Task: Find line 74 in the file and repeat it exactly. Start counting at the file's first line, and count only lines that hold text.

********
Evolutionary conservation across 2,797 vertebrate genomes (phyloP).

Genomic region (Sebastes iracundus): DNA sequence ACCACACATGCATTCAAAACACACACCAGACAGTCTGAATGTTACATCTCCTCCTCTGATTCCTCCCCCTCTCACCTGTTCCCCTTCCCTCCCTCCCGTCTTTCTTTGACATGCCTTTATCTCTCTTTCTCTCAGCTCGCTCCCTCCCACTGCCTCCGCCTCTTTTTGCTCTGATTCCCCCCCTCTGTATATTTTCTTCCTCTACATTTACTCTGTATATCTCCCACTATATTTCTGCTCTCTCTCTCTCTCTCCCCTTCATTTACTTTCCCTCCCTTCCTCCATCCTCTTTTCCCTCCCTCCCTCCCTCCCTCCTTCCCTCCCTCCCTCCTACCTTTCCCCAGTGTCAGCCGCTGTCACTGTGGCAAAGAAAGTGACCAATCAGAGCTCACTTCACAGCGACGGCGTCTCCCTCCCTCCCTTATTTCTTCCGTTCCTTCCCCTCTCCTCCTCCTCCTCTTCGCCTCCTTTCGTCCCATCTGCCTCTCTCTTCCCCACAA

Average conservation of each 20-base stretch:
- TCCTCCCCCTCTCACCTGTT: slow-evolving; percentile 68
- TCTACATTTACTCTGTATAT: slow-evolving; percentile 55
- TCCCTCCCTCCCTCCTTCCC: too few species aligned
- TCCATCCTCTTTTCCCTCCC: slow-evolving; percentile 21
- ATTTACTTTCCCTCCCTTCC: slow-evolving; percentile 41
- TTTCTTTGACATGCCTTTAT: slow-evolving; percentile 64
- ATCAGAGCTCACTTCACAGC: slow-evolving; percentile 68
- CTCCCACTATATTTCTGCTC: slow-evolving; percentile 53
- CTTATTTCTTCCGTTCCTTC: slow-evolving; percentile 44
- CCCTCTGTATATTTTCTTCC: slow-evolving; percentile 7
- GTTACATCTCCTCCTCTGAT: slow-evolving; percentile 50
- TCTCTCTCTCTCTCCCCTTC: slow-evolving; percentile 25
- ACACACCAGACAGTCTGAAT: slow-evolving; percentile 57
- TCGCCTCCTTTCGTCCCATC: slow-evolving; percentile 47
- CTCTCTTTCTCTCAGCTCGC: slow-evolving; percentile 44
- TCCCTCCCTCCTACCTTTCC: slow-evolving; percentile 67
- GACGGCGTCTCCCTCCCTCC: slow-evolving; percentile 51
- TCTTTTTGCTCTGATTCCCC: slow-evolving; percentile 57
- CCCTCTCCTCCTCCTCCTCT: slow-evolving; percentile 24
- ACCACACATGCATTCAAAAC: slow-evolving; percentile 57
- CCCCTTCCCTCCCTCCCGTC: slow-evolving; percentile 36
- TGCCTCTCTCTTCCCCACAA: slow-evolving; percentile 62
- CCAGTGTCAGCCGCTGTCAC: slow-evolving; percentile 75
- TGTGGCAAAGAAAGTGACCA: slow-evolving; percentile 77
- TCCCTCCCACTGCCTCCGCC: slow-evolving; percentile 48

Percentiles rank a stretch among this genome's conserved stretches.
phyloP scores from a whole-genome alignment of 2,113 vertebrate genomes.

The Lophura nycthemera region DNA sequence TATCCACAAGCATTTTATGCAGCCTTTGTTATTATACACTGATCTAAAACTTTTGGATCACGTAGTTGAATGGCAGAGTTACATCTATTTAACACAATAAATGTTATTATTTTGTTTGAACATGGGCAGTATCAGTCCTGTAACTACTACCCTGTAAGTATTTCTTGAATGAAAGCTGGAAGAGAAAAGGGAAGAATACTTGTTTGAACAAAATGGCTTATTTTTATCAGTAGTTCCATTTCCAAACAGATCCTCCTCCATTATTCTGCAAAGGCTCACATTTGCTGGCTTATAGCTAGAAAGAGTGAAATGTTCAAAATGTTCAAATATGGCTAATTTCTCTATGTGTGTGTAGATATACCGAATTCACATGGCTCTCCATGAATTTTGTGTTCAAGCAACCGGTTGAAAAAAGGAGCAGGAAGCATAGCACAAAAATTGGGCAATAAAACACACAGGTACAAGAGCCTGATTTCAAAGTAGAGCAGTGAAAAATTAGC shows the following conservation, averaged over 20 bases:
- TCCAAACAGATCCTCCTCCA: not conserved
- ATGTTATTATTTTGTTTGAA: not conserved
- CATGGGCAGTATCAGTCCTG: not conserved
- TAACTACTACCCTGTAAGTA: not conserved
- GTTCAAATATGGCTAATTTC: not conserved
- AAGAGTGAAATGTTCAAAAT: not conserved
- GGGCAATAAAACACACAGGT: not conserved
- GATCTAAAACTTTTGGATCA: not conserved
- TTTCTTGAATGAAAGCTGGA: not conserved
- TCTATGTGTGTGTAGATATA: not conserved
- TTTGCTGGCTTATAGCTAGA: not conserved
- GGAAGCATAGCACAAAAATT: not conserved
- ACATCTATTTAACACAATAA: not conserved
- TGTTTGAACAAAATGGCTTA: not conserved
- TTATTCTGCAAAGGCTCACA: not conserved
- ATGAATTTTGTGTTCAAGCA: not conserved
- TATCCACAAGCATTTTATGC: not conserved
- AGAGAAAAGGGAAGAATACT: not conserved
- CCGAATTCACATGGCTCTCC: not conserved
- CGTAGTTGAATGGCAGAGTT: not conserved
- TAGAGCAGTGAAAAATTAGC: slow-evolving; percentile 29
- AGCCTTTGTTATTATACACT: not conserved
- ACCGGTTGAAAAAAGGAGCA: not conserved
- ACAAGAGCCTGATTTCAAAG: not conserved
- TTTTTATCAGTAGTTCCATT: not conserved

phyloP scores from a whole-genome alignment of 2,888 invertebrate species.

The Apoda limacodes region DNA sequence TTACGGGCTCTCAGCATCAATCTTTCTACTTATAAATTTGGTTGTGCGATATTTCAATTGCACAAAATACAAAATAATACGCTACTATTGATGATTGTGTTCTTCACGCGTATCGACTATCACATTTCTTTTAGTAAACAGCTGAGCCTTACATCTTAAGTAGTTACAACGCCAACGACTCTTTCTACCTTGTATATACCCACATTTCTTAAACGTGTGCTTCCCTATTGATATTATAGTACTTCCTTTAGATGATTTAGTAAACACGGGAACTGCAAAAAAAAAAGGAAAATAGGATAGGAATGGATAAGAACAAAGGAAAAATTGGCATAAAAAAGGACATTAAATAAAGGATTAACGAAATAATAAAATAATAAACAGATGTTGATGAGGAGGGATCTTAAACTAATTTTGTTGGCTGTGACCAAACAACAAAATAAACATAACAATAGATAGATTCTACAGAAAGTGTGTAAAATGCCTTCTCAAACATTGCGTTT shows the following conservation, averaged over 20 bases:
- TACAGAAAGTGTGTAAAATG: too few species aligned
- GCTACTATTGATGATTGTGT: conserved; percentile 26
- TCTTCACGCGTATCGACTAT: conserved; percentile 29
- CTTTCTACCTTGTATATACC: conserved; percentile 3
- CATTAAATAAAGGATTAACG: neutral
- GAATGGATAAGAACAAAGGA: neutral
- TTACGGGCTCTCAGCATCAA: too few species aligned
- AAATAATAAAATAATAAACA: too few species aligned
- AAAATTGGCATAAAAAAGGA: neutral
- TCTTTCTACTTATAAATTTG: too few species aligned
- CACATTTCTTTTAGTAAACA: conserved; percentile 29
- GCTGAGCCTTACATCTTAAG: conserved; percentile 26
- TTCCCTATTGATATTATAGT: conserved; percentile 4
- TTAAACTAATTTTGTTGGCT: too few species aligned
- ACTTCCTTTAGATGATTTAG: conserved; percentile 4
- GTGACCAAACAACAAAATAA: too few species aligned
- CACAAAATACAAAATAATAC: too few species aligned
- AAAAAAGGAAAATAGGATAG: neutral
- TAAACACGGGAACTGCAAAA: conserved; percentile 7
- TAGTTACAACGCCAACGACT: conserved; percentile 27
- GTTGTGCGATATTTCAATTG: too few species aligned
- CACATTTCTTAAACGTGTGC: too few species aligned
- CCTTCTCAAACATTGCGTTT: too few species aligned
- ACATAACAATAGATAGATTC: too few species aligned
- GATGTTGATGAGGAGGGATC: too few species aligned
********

- GTGACCAAACAACAAAATAA: too few species aligned